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242 pages, Paperback
First published February 1, 2005
As an adult, I would guess it is impossible to not have had to face the realities of evil in some way, and this book helps guide that thought process. It calls evil what it is; does not descend into despair, in fact, spends much of the time facing evil by showing how we are called to spread hope; but is also grounded in historical truth not "sugar coating" certain groups or countries actions to seem better or less than what they were. (If you think I'm implying Germany and the Holocaust, that is mentioned and dealt with, but Guinness is careful to point out and provide examples that evil is not a national / racial / religious past time, it is a personal problem in every one of us.)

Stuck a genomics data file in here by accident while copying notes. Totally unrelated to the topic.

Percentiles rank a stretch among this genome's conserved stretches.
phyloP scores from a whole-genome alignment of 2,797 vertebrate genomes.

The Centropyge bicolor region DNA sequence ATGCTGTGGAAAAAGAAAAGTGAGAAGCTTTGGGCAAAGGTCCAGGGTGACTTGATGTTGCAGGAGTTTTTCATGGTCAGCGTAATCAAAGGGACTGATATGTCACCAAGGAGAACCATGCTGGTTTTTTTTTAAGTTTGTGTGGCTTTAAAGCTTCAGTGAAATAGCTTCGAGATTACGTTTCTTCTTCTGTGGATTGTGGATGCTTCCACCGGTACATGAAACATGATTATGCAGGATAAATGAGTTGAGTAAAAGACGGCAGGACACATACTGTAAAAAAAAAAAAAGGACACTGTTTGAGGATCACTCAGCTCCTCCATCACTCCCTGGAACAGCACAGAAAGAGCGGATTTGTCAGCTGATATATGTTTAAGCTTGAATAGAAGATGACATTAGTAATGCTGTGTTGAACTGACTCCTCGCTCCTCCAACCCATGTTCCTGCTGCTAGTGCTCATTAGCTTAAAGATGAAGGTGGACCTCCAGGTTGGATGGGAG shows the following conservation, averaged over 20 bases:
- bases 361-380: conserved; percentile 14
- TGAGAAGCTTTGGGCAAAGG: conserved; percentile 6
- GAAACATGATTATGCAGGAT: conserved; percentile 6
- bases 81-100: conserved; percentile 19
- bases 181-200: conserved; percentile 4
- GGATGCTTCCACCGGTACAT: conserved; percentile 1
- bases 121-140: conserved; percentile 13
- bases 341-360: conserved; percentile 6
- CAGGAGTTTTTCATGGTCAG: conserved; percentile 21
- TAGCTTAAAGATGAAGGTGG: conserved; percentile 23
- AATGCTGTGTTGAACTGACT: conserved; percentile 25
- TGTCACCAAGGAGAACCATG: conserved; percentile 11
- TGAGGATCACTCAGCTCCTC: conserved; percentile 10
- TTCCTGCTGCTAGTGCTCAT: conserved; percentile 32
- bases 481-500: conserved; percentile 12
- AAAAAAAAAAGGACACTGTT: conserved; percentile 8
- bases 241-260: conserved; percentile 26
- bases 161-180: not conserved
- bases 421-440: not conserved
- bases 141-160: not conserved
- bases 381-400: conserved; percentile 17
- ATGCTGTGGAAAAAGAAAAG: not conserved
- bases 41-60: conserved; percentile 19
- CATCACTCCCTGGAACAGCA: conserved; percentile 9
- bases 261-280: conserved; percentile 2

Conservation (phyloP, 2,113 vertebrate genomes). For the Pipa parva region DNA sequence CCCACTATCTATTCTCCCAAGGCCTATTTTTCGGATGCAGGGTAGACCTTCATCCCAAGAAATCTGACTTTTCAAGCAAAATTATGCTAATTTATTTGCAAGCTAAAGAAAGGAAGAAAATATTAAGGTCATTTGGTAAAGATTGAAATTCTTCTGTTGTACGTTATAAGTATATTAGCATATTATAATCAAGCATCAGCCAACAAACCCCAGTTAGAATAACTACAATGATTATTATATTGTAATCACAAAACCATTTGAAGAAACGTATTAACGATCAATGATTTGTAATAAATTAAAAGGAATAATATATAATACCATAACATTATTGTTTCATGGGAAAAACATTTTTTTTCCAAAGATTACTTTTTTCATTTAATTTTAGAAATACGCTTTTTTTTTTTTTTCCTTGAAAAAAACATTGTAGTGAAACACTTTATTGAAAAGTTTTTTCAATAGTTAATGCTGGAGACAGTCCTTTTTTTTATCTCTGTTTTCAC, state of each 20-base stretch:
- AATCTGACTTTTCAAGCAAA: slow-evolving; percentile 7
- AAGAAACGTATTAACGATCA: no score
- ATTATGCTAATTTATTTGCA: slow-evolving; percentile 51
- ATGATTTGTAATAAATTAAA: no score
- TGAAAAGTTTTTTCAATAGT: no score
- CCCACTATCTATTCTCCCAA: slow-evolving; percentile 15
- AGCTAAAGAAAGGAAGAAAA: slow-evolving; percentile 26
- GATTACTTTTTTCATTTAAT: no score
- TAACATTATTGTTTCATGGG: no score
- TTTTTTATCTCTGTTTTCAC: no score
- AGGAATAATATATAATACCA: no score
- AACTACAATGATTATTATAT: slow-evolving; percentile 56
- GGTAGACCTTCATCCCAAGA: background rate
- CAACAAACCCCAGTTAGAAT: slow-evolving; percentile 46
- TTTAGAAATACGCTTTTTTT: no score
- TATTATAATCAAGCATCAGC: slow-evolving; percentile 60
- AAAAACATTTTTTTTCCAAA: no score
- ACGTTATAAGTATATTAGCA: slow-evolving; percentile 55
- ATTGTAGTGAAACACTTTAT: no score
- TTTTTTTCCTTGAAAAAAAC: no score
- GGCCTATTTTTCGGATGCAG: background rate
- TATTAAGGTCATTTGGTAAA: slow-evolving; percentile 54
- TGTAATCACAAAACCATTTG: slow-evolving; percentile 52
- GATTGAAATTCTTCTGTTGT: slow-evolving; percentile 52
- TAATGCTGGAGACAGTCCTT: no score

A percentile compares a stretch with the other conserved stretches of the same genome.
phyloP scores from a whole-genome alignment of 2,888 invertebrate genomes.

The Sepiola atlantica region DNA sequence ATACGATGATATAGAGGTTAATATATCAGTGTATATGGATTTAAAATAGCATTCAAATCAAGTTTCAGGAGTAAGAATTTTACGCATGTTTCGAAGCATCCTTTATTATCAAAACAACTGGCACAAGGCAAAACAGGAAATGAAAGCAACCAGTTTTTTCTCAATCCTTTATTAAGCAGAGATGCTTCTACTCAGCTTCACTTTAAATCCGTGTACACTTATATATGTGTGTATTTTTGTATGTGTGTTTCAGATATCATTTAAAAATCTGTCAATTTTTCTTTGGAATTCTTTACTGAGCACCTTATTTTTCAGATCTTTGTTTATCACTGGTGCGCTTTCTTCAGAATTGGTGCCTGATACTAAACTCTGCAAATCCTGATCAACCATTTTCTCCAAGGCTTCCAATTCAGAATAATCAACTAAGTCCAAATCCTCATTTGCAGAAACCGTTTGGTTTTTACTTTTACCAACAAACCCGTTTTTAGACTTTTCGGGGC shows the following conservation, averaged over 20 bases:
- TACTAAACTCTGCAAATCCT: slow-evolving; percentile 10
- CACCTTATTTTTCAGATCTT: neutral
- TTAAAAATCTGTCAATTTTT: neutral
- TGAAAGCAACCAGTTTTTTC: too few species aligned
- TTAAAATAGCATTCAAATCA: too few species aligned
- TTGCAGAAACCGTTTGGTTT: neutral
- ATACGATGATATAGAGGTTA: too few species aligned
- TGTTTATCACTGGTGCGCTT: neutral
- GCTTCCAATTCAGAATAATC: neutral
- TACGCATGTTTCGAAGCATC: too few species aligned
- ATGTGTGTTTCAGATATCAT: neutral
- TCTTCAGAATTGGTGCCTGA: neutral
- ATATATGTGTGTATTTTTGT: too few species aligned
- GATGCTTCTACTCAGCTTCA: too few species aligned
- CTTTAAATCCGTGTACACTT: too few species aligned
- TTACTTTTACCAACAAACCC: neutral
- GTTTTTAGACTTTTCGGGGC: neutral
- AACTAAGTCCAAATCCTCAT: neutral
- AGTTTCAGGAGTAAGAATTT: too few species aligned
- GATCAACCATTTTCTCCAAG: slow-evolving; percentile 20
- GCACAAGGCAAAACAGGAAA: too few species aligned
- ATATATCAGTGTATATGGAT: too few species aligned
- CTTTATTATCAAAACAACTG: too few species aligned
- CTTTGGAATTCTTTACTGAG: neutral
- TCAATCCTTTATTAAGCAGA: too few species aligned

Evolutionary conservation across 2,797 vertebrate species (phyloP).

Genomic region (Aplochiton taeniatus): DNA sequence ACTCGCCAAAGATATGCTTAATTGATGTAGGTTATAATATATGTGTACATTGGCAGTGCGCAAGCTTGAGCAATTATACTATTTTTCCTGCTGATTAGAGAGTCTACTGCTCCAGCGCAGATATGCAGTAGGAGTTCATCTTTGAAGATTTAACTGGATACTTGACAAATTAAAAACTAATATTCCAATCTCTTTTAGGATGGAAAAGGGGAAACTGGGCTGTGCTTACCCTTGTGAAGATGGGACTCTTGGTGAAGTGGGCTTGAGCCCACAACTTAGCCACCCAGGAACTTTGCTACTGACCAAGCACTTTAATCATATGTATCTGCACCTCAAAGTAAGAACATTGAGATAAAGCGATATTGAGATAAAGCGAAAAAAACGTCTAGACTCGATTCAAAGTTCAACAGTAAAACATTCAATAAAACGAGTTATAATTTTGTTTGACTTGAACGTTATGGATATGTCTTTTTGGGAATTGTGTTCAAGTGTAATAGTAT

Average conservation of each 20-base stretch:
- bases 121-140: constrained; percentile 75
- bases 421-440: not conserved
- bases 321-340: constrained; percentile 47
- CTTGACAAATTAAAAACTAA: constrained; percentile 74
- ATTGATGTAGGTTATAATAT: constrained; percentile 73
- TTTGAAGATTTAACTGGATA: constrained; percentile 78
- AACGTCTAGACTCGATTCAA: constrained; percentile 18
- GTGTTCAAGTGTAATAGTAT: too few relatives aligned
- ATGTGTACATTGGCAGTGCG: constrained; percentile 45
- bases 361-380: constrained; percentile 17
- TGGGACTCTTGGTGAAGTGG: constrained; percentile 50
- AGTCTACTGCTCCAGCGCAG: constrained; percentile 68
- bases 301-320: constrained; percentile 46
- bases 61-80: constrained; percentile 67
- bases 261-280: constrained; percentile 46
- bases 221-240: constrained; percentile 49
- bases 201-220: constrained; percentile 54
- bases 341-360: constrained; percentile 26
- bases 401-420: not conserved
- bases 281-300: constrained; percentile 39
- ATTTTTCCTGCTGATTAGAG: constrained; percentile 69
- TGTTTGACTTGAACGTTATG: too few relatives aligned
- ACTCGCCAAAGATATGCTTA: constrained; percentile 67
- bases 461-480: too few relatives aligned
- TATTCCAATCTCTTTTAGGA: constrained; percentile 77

Honestly, I felt this book was excellent. Beyond the fact that it helped me work through my own thoughts and feelings on the subject matter (which is a struggle I've often felt), the truth of the past and the hope for the future were wonderful. Understanding that this world will never be a paradise, but in our time here we can change it for better. Guinness' conclusion states it perfectly; so many times something horrible happens, and our leaders of the time say "Never again!", when we should be saying "Not through me."
Content notes: No language issues. Painful topics like rapes, murders (often on extremely large scales) are mentioned, but though the victims' sufferings are not under played, the subjects are gently handled and would not be inappropriate for high-school or mature middle school readers.